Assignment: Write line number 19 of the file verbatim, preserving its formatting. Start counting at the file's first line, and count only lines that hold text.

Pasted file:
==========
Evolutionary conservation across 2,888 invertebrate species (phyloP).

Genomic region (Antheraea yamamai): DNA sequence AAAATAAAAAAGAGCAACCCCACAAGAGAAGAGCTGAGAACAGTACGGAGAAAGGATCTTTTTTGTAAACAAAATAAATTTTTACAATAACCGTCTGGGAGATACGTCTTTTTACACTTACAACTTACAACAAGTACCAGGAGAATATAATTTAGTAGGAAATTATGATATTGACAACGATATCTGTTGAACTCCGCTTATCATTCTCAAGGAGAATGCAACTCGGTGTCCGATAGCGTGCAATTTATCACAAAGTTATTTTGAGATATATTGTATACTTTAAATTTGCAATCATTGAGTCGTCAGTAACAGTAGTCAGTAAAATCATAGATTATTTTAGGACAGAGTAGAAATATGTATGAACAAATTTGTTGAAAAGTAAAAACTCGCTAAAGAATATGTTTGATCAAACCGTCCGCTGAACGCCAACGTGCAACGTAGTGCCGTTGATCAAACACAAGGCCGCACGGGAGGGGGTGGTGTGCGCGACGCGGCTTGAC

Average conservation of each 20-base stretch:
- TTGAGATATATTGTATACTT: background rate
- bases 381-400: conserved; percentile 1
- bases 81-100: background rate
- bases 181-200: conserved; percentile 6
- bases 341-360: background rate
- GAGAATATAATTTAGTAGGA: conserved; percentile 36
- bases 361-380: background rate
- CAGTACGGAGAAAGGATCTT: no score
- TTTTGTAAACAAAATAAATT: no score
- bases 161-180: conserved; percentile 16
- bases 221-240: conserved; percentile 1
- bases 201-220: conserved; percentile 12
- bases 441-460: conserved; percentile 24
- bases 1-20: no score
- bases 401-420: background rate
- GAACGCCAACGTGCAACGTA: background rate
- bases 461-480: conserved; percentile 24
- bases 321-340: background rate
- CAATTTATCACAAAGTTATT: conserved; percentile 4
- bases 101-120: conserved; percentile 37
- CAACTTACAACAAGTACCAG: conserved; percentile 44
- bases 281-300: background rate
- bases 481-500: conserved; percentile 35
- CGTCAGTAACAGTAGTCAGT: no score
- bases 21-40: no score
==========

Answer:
- GAACGCCAACGTGCAACGTA: background rate